A note on Maclean’s inept hatchet job on Jesus

Vincent Torley wrote about the Canadian national mag’s effort here:

To give credit where credit is due, Professor Bart Ehrman, in his recent scholarly attack on the reliability of the New Testament, at least took the trouble to draw upon the latest scientific research relating to the fallibility of human memory, even though he overlooked equally impressive research demonstrating the reliability of memory, both within a community and within the mind of an eyewitness, over the course of time. However, Brian Bethune’s hatchet job on Jesus attempts to cast doubt on His very existence, citing the work of one historian (Richard Carrier) who is not recognized as a New Testament scholar, and whose methodology is highly dubious. I am forced to conclude that Bethune’s article is not based on sound scholarship; it bears all the hallmarks of being ideologically motivated. [Conclusion] More.

As a person who has spent a lifetime in news, my principal question would be: Why this article on Holy Saturday in the national mag anyway?

This sort of venture made more sense when Time Magazine tried it in 1966. But in those days, far more North Americans were churchgoers, and the more educated ones were often aware of theological controversies. So it was an electrifying event that attracted a vast genuine popular audience.

Canada today is mostly post-Christian, so the question becomes, who really cares?

People who aren’t Christians in any serious way and never go to church don’t care if Jesus existed or not. Why should they, if no one is blowing up airliners over it?

So… as I would ask of any article I have ever edited, I ask of this one: Who’s the readership?

In a nutshell, this article typefies the reason that media across North America are drowning in low audience stats and seas of red ink: They’re mainly writing for themselves and their smoking buddies.

The good news for them is that they are released from the obligation to grapple with serious scholarship about Jesus. The bad news is that the seas of red ink are rising, and those seas are boiling hot.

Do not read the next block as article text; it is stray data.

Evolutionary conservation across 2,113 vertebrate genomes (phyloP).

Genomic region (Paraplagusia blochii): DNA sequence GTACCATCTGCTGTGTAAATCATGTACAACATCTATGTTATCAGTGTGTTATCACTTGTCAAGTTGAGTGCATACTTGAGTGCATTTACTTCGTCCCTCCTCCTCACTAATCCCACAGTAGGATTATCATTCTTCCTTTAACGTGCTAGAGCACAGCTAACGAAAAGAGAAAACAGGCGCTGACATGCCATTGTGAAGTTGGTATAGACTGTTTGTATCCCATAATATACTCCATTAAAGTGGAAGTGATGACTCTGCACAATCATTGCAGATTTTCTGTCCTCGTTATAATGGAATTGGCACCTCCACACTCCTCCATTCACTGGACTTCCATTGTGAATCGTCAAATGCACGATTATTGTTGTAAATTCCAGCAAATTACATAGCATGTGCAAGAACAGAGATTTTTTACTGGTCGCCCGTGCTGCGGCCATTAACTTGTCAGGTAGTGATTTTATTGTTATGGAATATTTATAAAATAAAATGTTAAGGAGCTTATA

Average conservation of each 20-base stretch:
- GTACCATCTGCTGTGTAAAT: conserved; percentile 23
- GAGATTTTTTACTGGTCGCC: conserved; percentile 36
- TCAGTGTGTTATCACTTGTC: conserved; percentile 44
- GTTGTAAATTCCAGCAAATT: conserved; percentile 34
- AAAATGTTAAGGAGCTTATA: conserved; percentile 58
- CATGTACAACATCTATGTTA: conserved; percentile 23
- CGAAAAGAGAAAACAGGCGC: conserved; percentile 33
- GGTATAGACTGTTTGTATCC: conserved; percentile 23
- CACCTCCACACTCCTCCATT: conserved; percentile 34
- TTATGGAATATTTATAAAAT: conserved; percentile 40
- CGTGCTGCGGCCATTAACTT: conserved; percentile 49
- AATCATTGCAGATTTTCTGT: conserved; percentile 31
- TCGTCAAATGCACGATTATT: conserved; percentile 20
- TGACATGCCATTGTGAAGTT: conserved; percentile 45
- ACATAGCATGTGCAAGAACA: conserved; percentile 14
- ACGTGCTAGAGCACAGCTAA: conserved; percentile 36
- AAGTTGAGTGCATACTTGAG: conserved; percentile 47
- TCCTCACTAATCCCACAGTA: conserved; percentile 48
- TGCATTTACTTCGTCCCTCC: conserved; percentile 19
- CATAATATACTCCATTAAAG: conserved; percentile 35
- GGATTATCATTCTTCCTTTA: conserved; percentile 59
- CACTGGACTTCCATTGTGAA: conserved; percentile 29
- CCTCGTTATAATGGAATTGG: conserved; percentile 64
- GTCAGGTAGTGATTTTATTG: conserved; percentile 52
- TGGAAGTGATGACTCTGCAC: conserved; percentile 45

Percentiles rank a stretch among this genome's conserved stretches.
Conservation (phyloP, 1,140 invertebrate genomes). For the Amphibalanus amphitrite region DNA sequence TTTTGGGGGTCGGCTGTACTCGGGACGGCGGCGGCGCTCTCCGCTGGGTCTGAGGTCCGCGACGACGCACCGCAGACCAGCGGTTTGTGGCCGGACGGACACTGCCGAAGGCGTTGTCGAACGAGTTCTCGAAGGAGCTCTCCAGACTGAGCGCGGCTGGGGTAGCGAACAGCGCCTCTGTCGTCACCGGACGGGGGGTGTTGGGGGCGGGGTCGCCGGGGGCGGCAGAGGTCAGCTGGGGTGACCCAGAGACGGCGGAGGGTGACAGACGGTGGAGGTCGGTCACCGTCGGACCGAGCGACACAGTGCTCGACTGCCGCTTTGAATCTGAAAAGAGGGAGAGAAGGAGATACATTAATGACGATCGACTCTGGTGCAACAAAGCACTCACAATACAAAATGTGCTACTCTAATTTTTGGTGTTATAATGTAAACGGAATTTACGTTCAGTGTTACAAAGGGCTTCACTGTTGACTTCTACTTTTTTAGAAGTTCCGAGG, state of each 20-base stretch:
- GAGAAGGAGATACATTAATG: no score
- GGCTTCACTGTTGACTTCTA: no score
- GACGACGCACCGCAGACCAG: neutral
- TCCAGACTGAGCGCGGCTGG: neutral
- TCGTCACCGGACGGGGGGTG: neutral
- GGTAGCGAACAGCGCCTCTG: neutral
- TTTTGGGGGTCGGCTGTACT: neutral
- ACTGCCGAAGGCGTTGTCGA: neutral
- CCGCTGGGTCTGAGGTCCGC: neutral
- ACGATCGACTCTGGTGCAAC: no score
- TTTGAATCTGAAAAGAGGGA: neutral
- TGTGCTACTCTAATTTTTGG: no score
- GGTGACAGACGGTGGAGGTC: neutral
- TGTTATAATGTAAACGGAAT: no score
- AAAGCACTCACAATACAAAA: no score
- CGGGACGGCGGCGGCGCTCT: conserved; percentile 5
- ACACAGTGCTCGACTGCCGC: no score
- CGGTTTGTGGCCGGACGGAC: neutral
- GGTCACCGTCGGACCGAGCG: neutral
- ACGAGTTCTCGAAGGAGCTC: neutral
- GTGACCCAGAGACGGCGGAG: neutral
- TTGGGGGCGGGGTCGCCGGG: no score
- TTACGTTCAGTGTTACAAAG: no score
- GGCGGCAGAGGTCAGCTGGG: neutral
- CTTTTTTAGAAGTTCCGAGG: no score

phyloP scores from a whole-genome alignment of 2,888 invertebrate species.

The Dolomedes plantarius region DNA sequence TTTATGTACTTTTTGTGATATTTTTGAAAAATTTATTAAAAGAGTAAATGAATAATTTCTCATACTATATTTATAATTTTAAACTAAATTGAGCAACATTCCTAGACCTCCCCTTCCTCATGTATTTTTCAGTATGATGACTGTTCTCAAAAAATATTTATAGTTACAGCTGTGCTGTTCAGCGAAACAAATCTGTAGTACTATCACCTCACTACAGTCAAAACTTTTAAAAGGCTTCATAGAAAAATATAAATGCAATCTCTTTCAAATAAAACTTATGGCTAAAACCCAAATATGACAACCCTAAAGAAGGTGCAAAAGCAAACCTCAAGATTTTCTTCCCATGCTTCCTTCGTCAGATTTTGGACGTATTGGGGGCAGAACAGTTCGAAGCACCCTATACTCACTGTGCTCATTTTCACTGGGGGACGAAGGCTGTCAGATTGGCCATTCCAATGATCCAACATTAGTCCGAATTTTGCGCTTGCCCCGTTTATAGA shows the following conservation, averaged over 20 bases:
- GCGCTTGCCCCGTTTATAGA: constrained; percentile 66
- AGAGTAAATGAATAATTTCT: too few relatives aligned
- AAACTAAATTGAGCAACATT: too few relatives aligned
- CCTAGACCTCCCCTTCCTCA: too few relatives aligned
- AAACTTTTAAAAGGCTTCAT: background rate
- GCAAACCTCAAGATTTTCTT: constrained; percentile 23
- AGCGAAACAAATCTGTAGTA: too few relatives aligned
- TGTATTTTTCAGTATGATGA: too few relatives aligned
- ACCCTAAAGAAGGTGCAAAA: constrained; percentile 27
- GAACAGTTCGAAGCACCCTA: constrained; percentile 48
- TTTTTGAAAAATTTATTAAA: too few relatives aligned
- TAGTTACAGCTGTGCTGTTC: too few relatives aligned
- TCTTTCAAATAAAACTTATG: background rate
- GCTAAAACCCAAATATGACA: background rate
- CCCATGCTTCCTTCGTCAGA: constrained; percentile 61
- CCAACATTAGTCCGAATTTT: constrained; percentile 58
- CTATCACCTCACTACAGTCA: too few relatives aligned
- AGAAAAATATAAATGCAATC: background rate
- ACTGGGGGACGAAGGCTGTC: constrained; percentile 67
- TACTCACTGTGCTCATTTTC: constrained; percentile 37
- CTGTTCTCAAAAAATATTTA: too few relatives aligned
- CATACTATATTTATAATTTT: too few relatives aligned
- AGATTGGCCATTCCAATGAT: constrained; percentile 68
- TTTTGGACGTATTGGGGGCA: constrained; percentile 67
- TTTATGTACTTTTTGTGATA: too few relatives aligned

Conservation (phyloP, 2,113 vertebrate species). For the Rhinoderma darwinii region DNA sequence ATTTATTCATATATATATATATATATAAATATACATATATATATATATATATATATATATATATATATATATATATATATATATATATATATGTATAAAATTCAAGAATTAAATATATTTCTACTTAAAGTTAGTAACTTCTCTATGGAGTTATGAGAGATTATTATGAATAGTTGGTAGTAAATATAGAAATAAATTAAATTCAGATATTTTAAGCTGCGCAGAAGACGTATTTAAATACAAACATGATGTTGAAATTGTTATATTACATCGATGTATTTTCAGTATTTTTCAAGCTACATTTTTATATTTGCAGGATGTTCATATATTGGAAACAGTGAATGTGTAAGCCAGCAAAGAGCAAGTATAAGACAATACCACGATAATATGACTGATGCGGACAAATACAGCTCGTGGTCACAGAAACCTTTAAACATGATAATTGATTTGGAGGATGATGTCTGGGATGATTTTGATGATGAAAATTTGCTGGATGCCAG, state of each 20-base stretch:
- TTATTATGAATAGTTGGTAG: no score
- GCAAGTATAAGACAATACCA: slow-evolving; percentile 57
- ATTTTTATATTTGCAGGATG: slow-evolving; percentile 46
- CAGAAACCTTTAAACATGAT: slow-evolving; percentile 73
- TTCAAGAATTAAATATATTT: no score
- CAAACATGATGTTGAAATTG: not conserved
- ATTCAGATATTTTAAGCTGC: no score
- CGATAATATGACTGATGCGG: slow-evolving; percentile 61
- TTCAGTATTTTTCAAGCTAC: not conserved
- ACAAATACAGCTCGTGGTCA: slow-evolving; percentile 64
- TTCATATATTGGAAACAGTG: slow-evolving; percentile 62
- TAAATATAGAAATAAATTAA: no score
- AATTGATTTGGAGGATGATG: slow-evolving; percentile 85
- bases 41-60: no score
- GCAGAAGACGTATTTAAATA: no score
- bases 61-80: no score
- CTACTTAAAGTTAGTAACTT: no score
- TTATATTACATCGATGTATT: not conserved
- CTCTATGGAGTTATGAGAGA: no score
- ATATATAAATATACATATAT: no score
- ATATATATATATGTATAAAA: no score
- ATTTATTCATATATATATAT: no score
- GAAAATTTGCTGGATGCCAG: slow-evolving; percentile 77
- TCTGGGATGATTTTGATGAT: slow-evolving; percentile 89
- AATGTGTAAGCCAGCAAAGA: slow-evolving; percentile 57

We see a similar problem afflicting popular science writing. The science writer is increasingly writing for an audience of himself and his buddies, who know that the multiverse is real, as is global warming and the space alien, and anyone who doubts has some kind of a psychological problem.

Note: I don’t think there is anything the media can do about this. The internet flattened and commodified the news landscape. It’s not about whether a medium has a big website either; it’s about the fact that they are no longer gatekeepers of news and cannot help shape what people should care about anywhere near the way they used to. That will have major political ramifications.

See also: As newspapers decline, print media will survive as period pieces and collectors’ items

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  • V10_Rob

    So when can we expect their expose on the life and times of Mohammad?

    • I can hardly wait.

      • Martin B

        Ramadan runs from June 6 to July 6 this year, so that’s when we can expect their “Was Mohammed Really A Prophet?” issue to hit the newsstands.

      • John

        To that end they are presently brainstorming in an effort to come up with every last fucking superlative the english language contains.

        You wouldn’t want to insult!

    • Clausewitz

      Not until Ramadomadingdong rolls around I’d expect.

      • Justin St.Denis

        Give you head a shake.

        • Shebel